Today was the first full Low-Carb seminar day. For me, it got off to a less-than-desirable start when I went down to the guest services desk, and found that they would not allow me to use any of their pianos to practice. This is the first cruise that I have been on since I started taking piano lessons where there was no piano provided for the passengers to use for practice. I will be complaining to Carnival about this. I will also check to see if that is going to be a problem on the 2013 Low-Carb Cruise. That put a definite cloud over my morning.
I also encountered another problem, but one that I already knew about, and for which I had a fix. Georgene and I are early risers. We get up around 5 a.m., and the earliest breakfast available on Carnival ships is 7:30, which for us is almost lunch time. The fix was easy; we just got some minimal breakfast items from the Lido last night and stored them in our little room refrigerator (which we had the cabin attendant empty for us ahead of time). That way, we had a minimal breakfast (including at least two pats of butter) this morning when we got up.
At our 2nd breakfast (on cruises, we typically eat 4 or 5 meals a day — and still lose weight), we got to chat with several of the other Low-Carb group members. We went down to the convention center quite early in order to get seats right up front. We may have to go even earlier tomorrow, because I’m sure there were several others who noticed that we obviously got the best seats in the room.
As folks arrived, I noticed a couple of young ladies dressed in black that I didn’t recognize, sitting up front and signing in ASL. This year, there is a contingent of deaf participants, and the two young women were contractors for Carnival Cruise Lines hired to do deaf interpretation. The reason there were two was that they each did about a 20 minute shift and traded out over the entire session. I got a change to speak with one of them about their jobs, and she explained that after about 20 minutes, an ASL signer tends to get fatigued enough that it is difficult to do a good job, and a signer will slip into the ASL equivalent of slurred or stuttered speech. Trading out every 20 minutes keeps the signer fresh and able to work effectively.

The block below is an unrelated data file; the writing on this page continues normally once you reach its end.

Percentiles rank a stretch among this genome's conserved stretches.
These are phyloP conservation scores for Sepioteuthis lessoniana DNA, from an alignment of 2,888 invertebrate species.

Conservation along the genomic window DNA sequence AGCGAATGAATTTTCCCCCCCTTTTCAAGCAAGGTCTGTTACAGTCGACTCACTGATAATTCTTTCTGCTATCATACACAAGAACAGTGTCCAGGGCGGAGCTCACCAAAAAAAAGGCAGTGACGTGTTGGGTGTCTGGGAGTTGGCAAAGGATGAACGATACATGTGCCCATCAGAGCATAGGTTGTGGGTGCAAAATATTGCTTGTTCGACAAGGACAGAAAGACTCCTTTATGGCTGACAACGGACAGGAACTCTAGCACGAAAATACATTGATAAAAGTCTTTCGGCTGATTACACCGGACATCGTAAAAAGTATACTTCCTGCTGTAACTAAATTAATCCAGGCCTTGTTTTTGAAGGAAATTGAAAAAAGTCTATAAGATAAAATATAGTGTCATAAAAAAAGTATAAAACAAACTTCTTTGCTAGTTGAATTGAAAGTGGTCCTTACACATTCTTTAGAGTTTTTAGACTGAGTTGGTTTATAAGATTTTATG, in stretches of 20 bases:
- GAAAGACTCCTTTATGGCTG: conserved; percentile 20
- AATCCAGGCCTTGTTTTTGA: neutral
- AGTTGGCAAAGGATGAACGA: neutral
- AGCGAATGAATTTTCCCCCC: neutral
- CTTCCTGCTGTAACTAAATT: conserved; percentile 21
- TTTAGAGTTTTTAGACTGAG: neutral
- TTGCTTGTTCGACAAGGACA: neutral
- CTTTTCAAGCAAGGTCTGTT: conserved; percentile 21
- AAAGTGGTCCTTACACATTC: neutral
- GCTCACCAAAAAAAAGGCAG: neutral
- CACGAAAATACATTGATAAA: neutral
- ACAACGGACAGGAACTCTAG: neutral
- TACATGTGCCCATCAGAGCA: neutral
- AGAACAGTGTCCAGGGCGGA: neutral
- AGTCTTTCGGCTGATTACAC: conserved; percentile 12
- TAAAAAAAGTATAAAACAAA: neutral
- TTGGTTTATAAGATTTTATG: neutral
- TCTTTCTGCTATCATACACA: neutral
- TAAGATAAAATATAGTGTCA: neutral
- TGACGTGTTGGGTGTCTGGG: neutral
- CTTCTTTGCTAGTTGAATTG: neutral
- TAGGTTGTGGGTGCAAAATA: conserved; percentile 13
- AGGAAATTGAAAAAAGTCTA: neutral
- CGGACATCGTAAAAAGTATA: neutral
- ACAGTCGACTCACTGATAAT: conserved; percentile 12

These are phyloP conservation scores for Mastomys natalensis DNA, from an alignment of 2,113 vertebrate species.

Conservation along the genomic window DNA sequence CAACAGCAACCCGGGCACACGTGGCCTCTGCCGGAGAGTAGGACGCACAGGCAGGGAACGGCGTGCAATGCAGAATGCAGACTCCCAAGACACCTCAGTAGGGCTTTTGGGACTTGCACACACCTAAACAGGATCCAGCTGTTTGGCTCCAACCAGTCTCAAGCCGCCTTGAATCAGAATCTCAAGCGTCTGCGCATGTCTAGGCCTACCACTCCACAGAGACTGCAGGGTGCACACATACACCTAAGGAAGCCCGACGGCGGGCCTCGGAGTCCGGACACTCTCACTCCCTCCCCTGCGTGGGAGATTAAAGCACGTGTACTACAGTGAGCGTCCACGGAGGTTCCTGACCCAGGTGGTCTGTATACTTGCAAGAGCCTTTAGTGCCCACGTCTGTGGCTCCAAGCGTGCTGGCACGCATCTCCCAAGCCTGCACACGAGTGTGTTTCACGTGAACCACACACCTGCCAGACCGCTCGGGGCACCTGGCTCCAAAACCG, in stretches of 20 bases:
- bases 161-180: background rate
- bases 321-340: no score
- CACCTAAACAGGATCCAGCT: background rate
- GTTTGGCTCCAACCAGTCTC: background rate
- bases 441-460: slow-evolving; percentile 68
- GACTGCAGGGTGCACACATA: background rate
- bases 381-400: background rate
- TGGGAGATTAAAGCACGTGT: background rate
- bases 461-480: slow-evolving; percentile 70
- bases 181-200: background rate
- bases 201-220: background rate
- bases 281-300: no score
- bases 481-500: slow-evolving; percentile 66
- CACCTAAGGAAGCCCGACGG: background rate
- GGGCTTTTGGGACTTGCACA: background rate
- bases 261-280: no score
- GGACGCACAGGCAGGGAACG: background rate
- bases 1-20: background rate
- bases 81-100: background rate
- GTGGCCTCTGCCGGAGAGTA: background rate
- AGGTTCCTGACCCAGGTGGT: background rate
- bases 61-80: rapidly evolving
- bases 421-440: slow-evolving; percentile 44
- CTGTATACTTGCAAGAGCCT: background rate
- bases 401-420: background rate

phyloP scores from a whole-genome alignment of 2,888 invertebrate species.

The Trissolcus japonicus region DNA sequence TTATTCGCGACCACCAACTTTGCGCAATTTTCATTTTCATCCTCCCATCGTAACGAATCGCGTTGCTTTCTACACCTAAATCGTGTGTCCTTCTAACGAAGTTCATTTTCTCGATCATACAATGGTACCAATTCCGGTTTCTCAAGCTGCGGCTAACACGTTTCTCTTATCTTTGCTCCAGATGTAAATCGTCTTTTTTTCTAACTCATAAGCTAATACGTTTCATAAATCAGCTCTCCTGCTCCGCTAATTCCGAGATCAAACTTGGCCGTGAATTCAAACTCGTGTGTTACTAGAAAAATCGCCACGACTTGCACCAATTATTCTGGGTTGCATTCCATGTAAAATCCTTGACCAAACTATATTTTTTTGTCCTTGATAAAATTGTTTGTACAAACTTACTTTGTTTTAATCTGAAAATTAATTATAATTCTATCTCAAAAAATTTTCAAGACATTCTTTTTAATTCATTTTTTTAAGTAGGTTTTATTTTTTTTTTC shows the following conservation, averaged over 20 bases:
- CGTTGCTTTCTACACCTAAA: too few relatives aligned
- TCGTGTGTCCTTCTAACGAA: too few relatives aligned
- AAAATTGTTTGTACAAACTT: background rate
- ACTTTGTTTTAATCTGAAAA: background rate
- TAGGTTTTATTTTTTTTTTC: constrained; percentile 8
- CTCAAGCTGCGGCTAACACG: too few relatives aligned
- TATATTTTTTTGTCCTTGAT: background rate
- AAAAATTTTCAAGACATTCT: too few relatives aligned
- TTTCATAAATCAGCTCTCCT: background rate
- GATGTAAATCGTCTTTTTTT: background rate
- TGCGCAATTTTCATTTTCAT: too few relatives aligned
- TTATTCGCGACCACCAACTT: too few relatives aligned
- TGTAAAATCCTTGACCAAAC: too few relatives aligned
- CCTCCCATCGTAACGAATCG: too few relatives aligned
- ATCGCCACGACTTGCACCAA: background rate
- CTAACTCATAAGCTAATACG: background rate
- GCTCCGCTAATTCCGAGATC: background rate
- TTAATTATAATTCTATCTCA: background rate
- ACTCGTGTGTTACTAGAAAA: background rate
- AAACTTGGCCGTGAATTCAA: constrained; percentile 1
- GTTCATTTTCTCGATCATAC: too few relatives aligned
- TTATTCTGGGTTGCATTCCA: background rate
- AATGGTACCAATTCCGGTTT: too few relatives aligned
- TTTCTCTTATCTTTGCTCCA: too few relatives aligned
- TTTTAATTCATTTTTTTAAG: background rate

Dr. Jack Kruse was not on the cruise (the reasons were not given, except that there had been some problem at boarding), so Jimmy Moore substituted several mini-presentations by various folks who had been on his podcasts, or had been presenters on prior Low-Carb cruises. The speakers included Valerie Berkowitz, Mary Vernon, Michael Fox, and Lauren Noel. I have some notes on each of these folks, but this post is already getting long (plus it’s past our bedtime already!), so I will try to write more about them on Wednesday (no seminars on Wednesday because it’s a port day).
The main speaker for the morning was Dr. Eric Westman, who spoke about debunking the main myths that persist about low-carb despite overwhelming contradicting scientific evidence.
The morning session ended with several door prizes. Georgene managed to land a baseball cap, with which she was not particularly thrilled, but she did wear it during our very short opportunity to get some sun.
The afternoon session started with a short presentation from each of several of the bloggers listed in the program, including yours truly. I spoke briefly about this blog. Of course, once I sat down, I immediately thought of several things I should have added.
The first major presentation was by Fred Hahn, the “slow-burn” guy. He gave a short lecture on the various different ways that people use to try to achieve fitness, and the advantages and disadvantages of each. He concluded by pointing out that simple slow-burn strength training gives you about 95% of what most people are really after, and in a much safer process.
The last major presentation was by Monique Forslund, a Zumba instructor from Sweden. She had a much broader background than I realized, and she only mentioned Zumba in passing. Her talk was about how to arrange a healthy diet for young children, and the various challenges she had to overcome while running her Montessori school.
The day ended with another bunch of door prizes. I still haven’t scored anything in the door prizes, but it’s not really all that likely that I will — after all, there are over 200 folks in this year’s group.
I have several photos, but since it’s getting late, & resizing the photos (for faster loading and less bandwidth) takes significant time, I will go ahead and get this posted, and add in the photos when I get time to process them.